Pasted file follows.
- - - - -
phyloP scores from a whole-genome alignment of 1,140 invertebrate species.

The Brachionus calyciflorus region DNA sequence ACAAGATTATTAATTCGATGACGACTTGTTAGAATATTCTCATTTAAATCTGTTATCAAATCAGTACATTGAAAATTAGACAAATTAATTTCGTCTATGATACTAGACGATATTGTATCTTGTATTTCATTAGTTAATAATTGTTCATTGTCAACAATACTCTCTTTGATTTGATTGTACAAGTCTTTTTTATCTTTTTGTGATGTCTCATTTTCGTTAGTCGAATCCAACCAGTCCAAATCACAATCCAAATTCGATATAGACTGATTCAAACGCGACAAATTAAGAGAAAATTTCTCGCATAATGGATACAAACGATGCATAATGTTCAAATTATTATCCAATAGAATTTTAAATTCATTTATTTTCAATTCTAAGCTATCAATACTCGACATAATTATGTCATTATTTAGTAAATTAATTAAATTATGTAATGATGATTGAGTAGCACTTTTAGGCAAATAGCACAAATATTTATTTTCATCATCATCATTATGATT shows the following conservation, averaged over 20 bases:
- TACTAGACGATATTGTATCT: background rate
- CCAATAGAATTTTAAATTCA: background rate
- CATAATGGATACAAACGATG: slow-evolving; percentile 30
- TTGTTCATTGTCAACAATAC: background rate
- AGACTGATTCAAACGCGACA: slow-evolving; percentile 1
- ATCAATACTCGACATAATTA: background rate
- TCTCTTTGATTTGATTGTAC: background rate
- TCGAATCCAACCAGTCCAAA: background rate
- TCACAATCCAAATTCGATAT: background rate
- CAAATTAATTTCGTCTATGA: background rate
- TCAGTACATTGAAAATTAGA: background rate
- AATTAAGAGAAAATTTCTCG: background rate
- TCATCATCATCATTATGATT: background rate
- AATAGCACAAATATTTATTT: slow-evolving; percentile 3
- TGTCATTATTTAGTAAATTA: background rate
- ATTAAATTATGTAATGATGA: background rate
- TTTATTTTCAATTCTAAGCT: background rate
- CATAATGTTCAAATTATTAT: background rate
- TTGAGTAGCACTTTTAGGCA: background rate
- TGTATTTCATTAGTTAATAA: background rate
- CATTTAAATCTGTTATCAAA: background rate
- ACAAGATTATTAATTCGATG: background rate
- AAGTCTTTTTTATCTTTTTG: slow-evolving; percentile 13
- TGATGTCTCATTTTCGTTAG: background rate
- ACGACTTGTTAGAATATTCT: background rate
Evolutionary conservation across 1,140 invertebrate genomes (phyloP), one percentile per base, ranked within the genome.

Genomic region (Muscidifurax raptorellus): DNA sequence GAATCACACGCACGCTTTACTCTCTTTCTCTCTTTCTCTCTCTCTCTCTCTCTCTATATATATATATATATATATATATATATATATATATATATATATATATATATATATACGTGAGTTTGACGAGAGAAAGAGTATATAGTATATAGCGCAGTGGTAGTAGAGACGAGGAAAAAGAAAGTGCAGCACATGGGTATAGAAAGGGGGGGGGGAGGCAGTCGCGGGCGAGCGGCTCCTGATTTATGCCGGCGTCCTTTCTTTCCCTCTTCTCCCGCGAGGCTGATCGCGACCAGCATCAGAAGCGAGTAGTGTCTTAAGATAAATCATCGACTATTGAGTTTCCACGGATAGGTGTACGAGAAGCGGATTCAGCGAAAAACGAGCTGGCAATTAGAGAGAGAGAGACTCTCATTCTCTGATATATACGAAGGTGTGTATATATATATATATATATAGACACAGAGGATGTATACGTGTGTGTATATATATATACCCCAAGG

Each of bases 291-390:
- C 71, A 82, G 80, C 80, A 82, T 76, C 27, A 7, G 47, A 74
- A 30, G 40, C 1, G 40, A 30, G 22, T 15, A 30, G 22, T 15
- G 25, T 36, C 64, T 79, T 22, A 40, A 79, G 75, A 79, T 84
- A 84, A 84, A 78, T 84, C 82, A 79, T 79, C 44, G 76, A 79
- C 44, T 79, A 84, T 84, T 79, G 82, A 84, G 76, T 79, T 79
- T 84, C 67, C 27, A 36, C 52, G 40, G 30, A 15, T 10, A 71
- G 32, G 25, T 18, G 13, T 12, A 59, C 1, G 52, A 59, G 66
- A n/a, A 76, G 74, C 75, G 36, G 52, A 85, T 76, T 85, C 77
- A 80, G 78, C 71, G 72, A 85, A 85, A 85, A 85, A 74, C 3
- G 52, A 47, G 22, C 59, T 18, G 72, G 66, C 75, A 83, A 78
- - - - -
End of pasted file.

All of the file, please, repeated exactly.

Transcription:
phyloP scores from a whole-genome alignment of 1,140 invertebrate species.

The Brachionus calyciflorus region DNA sequence ACAAGATTATTAATTCGATGACGACTTGTTAGAATATTCTCATTTAAATCTGTTATCAAATCAGTACATTGAAAATTAGACAAATTAATTTCGTCTATGATACTAGACGATATTGTATCTTGTATTTCATTAGTTAATAATTGTTCATTGTCAACAATACTCTCTTTGATTTGATTGTACAAGTCTTTTTTATCTTTTTGTGATGTCTCATTTTCGTTAGTCGAATCCAACCAGTCCAAATCACAATCCAAATTCGATATAGACTGATTCAAACGCGACAAATTAAGAGAAAATTTCTCGCATAATGGATACAAACGATGCATAATGTTCAAATTATTATCCAATAGAATTTTAAATTCATTTATTTTCAATTCTAAGCTATCAATACTCGACATAATTATGTCATTATTTAGTAAATTAATTAAATTATGTAATGATGATTGAGTAGCACTTTTAGGCAAATAGCACAAATATTTATTTTCATCATCATCATTATGATT shows the following conservation, averaged over 20 bases:
- TACTAGACGATATTGTATCT: background rate
- CCAATAGAATTTTAAATTCA: background rate
- CATAATGGATACAAACGATG: slow-evolving; percentile 30
- TTGTTCATTGTCAACAATAC: background rate
- AGACTGATTCAAACGCGACA: slow-evolving; percentile 1
- ATCAATACTCGACATAATTA: background rate
- TCTCTTTGATTTGATTGTAC: background rate
- TCGAATCCAACCAGTCCAAA: background rate
- TCACAATCCAAATTCGATAT: background rate
- CAAATTAATTTCGTCTATGA: background rate
- TCAGTACATTGAAAATTAGA: background rate
- AATTAAGAGAAAATTTCTCG: background rate
- TCATCATCATCATTATGATT: background rate
- AATAGCACAAATATTTATTT: slow-evolving; percentile 3
- TGTCATTATTTAGTAAATTA: background rate
- ATTAAATTATGTAATGATGA: background rate
- TTTATTTTCAATTCTAAGCT: background rate
- CATAATGTTCAAATTATTAT: background rate
- TTGAGTAGCACTTTTAGGCA: background rate
- TGTATTTCATTAGTTAATAA: background rate
- CATTTAAATCTGTTATCAAA: background rate
- ACAAGATTATTAATTCGATG: background rate
- AAGTCTTTTTTATCTTTTTG: slow-evolving; percentile 13
- TGATGTCTCATTTTCGTTAG: background rate
- ACGACTTGTTAGAATATTCT: background rate
Evolutionary conservation across 1,140 invertebrate genomes (phyloP), one percentile per base, ranked within the genome.

Genomic region (Muscidifurax raptorellus): DNA sequence GAATCACACGCACGCTTTACTCTCTTTCTCTCTTTCTCTCTCTCTCTCTCTCTCTATATATATATATATATATATATATATATATATATATATATATATATATATATATATACGTGAGTTTGACGAGAGAAAGAGTATATAGTATATAGCGCAGTGGTAGTAGAGACGAGGAAAAAGAAAGTGCAGCACATGGGTATAGAAAGGGGGGGGGGAGGCAGTCGCGGGCGAGCGGCTCCTGATTTATGCCGGCGTCCTTTCTTTCCCTCTTCTCCCGCGAGGCTGATCGCGACCAGCATCAGAAGCGAGTAGTGTCTTAAGATAAATCATCGACTATTGAGTTTCCACGGATAGGTGTACGAGAAGCGGATTCAGCGAAAAACGAGCTGGCAATTAGAGAGAGAGAGACTCTCATTCTCTGATATATACGAAGGTGTGTATATATATATATATATATAGACACAGAGGATGTATACGTGTGTGTATATATATATACCCCAAGG

Each of bases 291-390:
- C 71, A 82, G 80, C 80, A 82, T 76, C 27, A 7, G 47, A 74
- A 30, G 40, C 1, G 40, A 30, G 22, T 15, A 30, G 22, T 15
- G 25, T 36, C 64, T 79, T 22, A 40, A 79, G 75, A 79, T 84
- A 84, A 84, A 78, T 84, C 82, A 79, T 79, C 44, G 76, A 79
- C 44, T 79, A 84, T 84, T 79, G 82, A 84, G 76, T 79, T 79
- T 84, C 67, C 27, A 36, C 52, G 40, G 30, A 15, T 10, A 71
- G 32, G 25, T 18, G 13, T 12, A 59, C 1, G 52, A 59, G 66
- A n/a, A 76, G 74, C 75, G 36, G 52, A 85, T 76, T 85, C 77
- A 80, G 78, C 71, G 72, A 85, A 85, A 85, A 85, A 74, C 3
- G 52, A 47, G 22, C 59, T 18, G 72, G 66, C 75, A 83, A 78